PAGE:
We receive many queries from parents that pertain to the fixation on items and topics. Parents are usually worried that their child is not able to play like other children do. Although we understand that parents want their children to interact socially with other children, we also understand and respect the differences in interests. Our children might not find the usual toys interesting, but they can speak for hours about traffic lights and stop signs. How do we change what our children like to more “normal” items and interests? We don’t. No one wants to be told what they should like and what not to look at or like.
At AIMS Global we respect what our children like and are interested in. We give them access to these items – whether it is going down in a lift one too many times or counting all the stop signs on our way to the park. The trick for us is to utilize these interests within a lesson for them, expanding on their interests and teaching them new concepts through it.
I will give some practical examples here. There was a child that we worked with that loved the workings of machines – any machine, how it works, its function and who operates these machines. It started as a quite “narrow” interests, by only liking washing machines and blenders. Let’s call our child *Billy. He was 8 years old when he developed this keen interest and we made a point of exploring these machines with him, but we delved deep into the working of these machines – how its made in detail, teaching him more language and ways to express why he likes the machines. We taught almost all the concepts we had to cover through the making of machines. We exposed him to more machines and took him on outings to see how lawnmowers work, for example. We basically built a lesson plan around his interests and we were able to include academic targets, cognitive targets, executive functioning skills and so much more. The best part of it all was that Billy was engaged, happy and motivated. He wanted to learn more, speak more about his interests and how it expanded. He started researching interesting facts about these topics and could explain to his friends at school the reason he liked speaking about it.
Although you might feel that this is a good start, but you don’t want your child to be the one speaking about machines alone, I will comfort you by telling you the following: if your child feels that his interests are being respected and spoken about, he will learn to speak about more topics in a natural way. The most important feeling any human can feel is being comfortable just being themselves. If our children know that we don’t stop them from self-stimulatory behaviors, we encourage them to express how they are feeling. We can worry about being “socially acceptable” later in life – there is plenty of time to do this. We want our children to be able to tell us why they like items, how it makes them feel and then to ask questions to learn more about these incredible interests they might have.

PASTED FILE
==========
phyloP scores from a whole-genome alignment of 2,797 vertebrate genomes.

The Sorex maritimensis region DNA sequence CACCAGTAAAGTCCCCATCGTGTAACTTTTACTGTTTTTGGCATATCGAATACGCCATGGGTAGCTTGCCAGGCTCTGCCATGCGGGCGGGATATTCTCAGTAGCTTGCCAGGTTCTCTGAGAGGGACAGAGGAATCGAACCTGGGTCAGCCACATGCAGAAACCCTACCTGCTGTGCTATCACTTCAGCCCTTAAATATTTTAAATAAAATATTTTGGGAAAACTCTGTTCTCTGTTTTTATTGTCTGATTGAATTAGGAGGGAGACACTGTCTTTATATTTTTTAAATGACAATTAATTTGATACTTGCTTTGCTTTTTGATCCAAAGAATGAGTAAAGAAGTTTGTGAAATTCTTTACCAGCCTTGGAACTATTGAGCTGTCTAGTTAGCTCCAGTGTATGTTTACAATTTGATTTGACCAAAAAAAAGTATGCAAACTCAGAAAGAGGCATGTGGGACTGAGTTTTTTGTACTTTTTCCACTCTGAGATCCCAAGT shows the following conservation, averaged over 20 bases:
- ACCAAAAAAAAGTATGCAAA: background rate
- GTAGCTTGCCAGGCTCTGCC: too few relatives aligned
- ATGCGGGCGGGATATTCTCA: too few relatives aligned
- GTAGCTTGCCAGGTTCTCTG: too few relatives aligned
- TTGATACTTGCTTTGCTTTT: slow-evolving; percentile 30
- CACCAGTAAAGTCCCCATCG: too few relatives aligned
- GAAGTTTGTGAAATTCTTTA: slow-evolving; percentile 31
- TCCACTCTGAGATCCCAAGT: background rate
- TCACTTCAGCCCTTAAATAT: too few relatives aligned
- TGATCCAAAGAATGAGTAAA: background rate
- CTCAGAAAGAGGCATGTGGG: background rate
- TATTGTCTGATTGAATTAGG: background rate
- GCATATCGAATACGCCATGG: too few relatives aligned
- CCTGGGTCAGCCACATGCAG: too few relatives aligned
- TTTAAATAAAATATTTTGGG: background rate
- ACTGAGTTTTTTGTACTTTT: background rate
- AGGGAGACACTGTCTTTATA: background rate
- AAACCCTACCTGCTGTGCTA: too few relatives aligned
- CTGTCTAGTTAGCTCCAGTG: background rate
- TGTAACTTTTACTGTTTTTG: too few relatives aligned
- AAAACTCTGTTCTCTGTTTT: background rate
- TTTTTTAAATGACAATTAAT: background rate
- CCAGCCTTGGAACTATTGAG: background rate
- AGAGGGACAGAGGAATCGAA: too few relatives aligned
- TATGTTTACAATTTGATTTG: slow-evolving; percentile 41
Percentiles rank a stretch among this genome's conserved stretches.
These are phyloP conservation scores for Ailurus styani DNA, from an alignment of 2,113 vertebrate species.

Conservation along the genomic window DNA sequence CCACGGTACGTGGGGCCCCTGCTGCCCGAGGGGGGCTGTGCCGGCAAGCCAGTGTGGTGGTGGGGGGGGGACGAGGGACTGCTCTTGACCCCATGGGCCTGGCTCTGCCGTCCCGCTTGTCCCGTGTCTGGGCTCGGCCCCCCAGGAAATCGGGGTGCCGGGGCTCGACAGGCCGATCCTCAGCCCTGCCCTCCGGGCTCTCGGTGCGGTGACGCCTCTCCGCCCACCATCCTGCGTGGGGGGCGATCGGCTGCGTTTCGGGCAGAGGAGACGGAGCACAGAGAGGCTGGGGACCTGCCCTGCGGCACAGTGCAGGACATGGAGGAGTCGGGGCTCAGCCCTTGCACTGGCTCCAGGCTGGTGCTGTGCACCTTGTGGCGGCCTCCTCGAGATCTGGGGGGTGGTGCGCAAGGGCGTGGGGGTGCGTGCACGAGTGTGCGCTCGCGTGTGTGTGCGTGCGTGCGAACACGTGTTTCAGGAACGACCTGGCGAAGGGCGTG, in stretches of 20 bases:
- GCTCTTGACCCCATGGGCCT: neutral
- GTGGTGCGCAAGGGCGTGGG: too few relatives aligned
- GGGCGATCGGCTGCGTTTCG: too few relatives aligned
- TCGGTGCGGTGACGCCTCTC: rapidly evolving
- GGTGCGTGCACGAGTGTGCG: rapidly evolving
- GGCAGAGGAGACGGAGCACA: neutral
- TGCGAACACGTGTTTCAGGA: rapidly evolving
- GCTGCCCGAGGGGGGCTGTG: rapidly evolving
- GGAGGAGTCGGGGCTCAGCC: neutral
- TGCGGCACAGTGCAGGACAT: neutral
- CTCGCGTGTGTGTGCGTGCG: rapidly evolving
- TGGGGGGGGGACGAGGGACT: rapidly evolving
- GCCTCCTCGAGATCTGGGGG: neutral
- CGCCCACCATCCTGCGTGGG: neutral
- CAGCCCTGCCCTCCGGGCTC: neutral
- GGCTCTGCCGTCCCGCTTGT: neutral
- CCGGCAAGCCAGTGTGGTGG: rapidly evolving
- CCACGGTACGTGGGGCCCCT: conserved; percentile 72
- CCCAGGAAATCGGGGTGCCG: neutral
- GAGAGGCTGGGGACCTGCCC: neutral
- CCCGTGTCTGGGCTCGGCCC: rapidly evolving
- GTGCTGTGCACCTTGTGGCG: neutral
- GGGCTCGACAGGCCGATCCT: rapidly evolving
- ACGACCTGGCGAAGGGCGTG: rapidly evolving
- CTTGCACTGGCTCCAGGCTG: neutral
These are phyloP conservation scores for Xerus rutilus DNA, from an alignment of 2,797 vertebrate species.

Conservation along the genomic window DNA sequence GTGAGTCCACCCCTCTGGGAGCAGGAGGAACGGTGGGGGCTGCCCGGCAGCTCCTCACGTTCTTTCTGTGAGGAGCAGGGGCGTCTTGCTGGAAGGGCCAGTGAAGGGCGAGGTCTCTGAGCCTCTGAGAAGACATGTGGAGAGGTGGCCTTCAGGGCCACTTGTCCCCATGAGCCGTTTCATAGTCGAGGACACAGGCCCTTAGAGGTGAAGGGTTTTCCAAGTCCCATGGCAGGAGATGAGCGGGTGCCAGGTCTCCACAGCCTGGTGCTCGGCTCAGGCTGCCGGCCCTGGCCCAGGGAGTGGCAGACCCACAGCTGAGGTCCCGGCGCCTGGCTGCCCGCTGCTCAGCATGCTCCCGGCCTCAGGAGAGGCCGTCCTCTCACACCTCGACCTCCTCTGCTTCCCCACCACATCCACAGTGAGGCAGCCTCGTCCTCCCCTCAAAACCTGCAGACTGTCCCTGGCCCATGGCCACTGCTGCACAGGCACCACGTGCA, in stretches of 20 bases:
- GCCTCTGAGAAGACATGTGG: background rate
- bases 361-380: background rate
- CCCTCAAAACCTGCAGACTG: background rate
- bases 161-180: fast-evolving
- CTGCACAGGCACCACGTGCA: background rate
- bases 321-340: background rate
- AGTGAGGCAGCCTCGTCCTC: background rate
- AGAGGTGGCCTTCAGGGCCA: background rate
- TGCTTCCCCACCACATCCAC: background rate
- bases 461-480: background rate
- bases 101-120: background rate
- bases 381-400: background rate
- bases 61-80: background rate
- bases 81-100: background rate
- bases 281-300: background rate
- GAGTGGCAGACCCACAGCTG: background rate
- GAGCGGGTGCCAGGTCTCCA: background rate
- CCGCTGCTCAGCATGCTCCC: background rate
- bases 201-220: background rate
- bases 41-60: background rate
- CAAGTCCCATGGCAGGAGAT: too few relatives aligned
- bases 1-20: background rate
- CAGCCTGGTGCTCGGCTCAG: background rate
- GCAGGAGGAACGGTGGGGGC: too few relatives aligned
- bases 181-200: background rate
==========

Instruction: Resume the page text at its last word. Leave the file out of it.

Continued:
I encourage you today to take a few moments to really understand your child’s interests and don’t see this as a fixation. Try and look at these items the way your child does. When you show your child that you have nothing but the utmost respect for their needs and wants, they will feel more comfortable to open up and let you guide them in expanding these interests.
As all our children are very different in age and developmental levels, we need to ensure that we keep these activities fun and motivating. If your child is pre-verbal, we don’t want to focus on too much expressive speech. We can expand their interests by including art and craft activities or physical movement games.
Let one of our directors help you today to work on expanding your child’s interests. We are offering a 30 minute Skype session for FREE with Karla Pretorius for parents. Click here to schedule a meeting with Karla and go over your child’s interests and how we can ensure that we expand on this in a fun and functional manner!
Speak to you soon!